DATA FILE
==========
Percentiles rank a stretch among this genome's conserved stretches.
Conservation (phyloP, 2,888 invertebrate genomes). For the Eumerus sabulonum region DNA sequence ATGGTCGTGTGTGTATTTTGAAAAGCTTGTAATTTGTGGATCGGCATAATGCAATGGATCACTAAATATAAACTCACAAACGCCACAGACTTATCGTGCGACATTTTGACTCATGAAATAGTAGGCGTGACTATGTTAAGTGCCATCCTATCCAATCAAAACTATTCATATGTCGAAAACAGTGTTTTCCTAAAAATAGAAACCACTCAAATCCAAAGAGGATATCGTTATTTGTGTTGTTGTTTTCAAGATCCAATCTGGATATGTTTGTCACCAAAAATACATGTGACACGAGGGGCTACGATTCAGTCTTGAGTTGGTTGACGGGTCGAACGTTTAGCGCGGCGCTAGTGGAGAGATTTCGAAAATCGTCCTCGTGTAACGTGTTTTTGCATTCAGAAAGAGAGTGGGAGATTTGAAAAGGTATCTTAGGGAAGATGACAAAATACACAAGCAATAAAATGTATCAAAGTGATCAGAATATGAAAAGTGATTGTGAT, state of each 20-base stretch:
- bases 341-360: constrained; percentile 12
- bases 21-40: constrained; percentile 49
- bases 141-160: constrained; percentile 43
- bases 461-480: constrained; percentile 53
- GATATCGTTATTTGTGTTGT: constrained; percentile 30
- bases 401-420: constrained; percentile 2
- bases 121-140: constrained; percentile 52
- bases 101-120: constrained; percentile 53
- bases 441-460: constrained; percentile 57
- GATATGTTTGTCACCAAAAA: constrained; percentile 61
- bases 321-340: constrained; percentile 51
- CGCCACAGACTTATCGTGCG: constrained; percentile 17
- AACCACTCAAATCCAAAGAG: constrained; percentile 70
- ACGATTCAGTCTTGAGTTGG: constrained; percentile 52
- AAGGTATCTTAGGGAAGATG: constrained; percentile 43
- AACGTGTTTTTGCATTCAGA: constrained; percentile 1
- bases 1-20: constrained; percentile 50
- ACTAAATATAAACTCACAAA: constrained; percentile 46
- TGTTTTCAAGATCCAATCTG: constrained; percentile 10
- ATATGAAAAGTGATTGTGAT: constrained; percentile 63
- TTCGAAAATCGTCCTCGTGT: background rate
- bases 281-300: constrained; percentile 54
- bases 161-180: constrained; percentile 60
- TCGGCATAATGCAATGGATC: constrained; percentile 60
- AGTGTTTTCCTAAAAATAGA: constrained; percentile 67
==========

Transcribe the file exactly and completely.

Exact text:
Percentiles rank a stretch among this genome's conserved stretches.
Conservation (phyloP, 2,888 invertebrate genomes). For the Eumerus sabulonum region DNA sequence ATGGTCGTGTGTGTATTTTGAAAAGCTTGTAATTTGTGGATCGGCATAATGCAATGGATCACTAAATATAAACTCACAAACGCCACAGACTTATCGTGCGACATTTTGACTCATGAAATAGTAGGCGTGACTATGTTAAGTGCCATCCTATCCAATCAAAACTATTCATATGTCGAAAACAGTGTTTTCCTAAAAATAGAAACCACTCAAATCCAAAGAGGATATCGTTATTTGTGTTGTTGTTTTCAAGATCCAATCTGGATATGTTTGTCACCAAAAATACATGTGACACGAGGGGCTACGATTCAGTCTTGAGTTGGTTGACGGGTCGAACGTTTAGCGCGGCGCTAGTGGAGAGATTTCGAAAATCGTCCTCGTGTAACGTGTTTTTGCATTCAGAAAGAGAGTGGGAGATTTGAAAAGGTATCTTAGGGAAGATGACAAAATACACAAGCAATAAAATGTATCAAAGTGATCAGAATATGAAAAGTGATTGTGAT, state of each 20-base stretch:
- bases 341-360: constrained; percentile 12
- bases 21-40: constrained; percentile 49
- bases 141-160: constrained; percentile 43
- bases 461-480: constrained; percentile 53
- GATATCGTTATTTGTGTTGT: constrained; percentile 30
- bases 401-420: constrained; percentile 2
- bases 121-140: constrained; percentile 52
- bases 101-120: constrained; percentile 53
- bases 441-460: constrained; percentile 57
- GATATGTTTGTCACCAAAAA: constrained; percentile 61
- bases 321-340: constrained; percentile 51
- CGCCACAGACTTATCGTGCG: constrained; percentile 17
- AACCACTCAAATCCAAAGAG: constrained; percentile 70
- ACGATTCAGTCTTGAGTTGG: constrained; percentile 52
- AAGGTATCTTAGGGAAGATG: constrained; percentile 43
- AACGTGTTTTTGCATTCAGA: constrained; percentile 1
- bases 1-20: constrained; percentile 50
- ACTAAATATAAACTCACAAA: constrained; percentile 46
- TGTTTTCAAGATCCAATCTG: constrained; percentile 10
- ATATGAAAAGTGATTGTGAT: constrained; percentile 63
- TTCGAAAATCGTCCTCGTGT: background rate
- bases 281-300: constrained; percentile 54
- bases 161-180: constrained; percentile 60
- TCGGCATAATGCAATGGATC: constrained; percentile 60
- AGTGTTTTCCTAAAAATAGA: constrained; percentile 67